Ramaphosa confirms arrival of vaccines

President Cyril Ramaphosa announced that South Africa will be receiving its first consignment of Covid-19 vaccines from the Serum Institute in India.  The Serum Institute is the world’s largest vaccine producer.

Writing in his weekly open letter to the people of South Africa, Ramaphosa said that the consignment will signal the start of a mass vaccination campaign that will be the most ambitious and extensive in the country’s history.

“It will reach all parts of the country and will be phased to ensure that those most in need are prioritised. The first vaccines to arrive will be provided to health care workers, who will be targeted in the first phase,” he said.

“The second phase will include essential workers, teachers, the elderly and those with co-morbidities. The third phase will include other adults in the population.”

The president said that a comprehensive rollout strategy and an accompanying logistical framework must be implemented in partnership with the private sector, civil society, traditional leadership, the religious sector and others.

“It is vital that this is a society-wide campaign, in which everyone is involved and no-one is left behind,” he said.

President Ramaphosa has also pledged transparency in government’s dealings with vaccine manufacturers and the various initiatives.

“As we did with the announcement on the Serum Institute, the details of deals with manufacturers will be released as and when negotiations are concluded and we are released from the terms of the communication of the non-disclosure agreements.

“This is commonplace in such circumstances, and most governments have had to comply with similar restrictions,” he said.

The president said that throughout the pandemic, government has been open and transparent with the South African people on the health measures it is taking to secure the safety of South Africans.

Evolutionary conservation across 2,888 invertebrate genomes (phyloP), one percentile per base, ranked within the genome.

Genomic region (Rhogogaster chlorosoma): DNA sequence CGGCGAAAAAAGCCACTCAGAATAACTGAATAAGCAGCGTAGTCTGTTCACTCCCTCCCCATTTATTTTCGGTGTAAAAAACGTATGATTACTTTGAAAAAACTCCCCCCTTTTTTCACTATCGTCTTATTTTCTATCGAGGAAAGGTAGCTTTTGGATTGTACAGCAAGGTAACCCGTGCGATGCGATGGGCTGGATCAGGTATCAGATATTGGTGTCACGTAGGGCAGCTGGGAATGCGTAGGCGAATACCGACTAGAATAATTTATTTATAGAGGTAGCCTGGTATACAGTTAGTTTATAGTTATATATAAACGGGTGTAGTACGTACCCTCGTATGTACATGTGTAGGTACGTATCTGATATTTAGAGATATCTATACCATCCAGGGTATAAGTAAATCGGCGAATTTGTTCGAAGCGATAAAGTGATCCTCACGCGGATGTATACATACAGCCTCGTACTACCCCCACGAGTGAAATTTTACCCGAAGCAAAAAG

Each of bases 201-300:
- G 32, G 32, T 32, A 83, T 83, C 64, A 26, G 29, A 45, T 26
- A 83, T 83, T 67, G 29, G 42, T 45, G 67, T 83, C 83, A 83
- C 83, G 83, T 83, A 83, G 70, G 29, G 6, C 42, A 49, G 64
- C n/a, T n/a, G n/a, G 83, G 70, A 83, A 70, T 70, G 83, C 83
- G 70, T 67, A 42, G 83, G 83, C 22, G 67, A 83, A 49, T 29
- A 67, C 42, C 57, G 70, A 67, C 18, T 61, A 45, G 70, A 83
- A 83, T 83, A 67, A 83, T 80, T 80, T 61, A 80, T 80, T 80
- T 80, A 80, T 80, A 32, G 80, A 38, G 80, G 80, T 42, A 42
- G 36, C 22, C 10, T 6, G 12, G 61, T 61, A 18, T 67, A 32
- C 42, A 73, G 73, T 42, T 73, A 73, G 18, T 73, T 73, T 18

He added that the government will work to improve all its channels of communication, to keep the public regularly informed on the development of the vaccination programme, to provide information that is accurate and factual, and to continue to engage with and listen to the broad range of voices in our society.

“We have a massive task ahead of us, probably far greater than any of us has ever undertaken before.

“But if we work together, if we support and trust each other and if we keep the lines of communication open, we will certainly succeed.”

New Covid Variant Resistant to Vaccine?

The more transmissible strain of the corona virus, known as 501Y.V2, has ripped through South Africa resulting in record daily infections and deaths.  Several other countries are also trying to contain the outbreak of this new strain.  Meanwhile, Professor Penny Moore, leading a domestic research team, conducted a study that found the new strain to be vaccine-resistant in about 50% of cases.


Vaccines from AstraZeneca are set to come online at the end of the month, as South Africa rushes to ensure immunisation for its frontline healthcare workers. The manufacturers behind this particular shot are still researching how the new variant responds to their current vaccine formula, whereas Moderna – a provider that will not be providing vaccines to SA – isn’t unduly worried about the mutation.

In her research, Moore – a virologist at the National Institute for Communicable Diseases (NICD) – has found that the new variant ‘simply is not recognised’ in roughly 50% of cases. When testing for an immune response, antibodies in the blood failed to detect the virus in its latest form…

“When you test the blood of people infected in the first wave and you ask – ‘Do those antibodies in that blood recognise the new virus?’ – you find that almost 50% of cases, or nearly half of cases, there’s no longer any recognition of the new variant. In the other half of those individuals, however, there is some recognition that remains.

“I should add those are normally people who were incredibly ill, hospitalised, and mounted a very robust response to the virus. It is clear we have a problem. If you have very high antibodies to begin with, there does remain some recognition of the new virus and that’s important as we think about vaccines.”

“Some vaccines elicit very high levels of antibodies and others do not, so we need to understand whether there is some recognition by vaccine-elicited, rather than infection-elicited, antibodies.”

Professor Penny Moore

According to medical experts however, it is essential that we take these developments into context: Viruses mutate all the time, and if 50% of those tested in the study aren’t triggering an immune response, it means that 50% are. We should be encouraged rather than panicked.  The sicker you get the first time around, the more likely you are to develop the antibodies to eliminate the virus once more.

If those worst affected by COVID-19 are able to overcome the new variant, then it’s a positive we have to take alongside the negative. What is more, the process to ‘change and adapt vaccines’ to handle a different strain of the same virus is a relatively fast process, taking only weeks rather than months.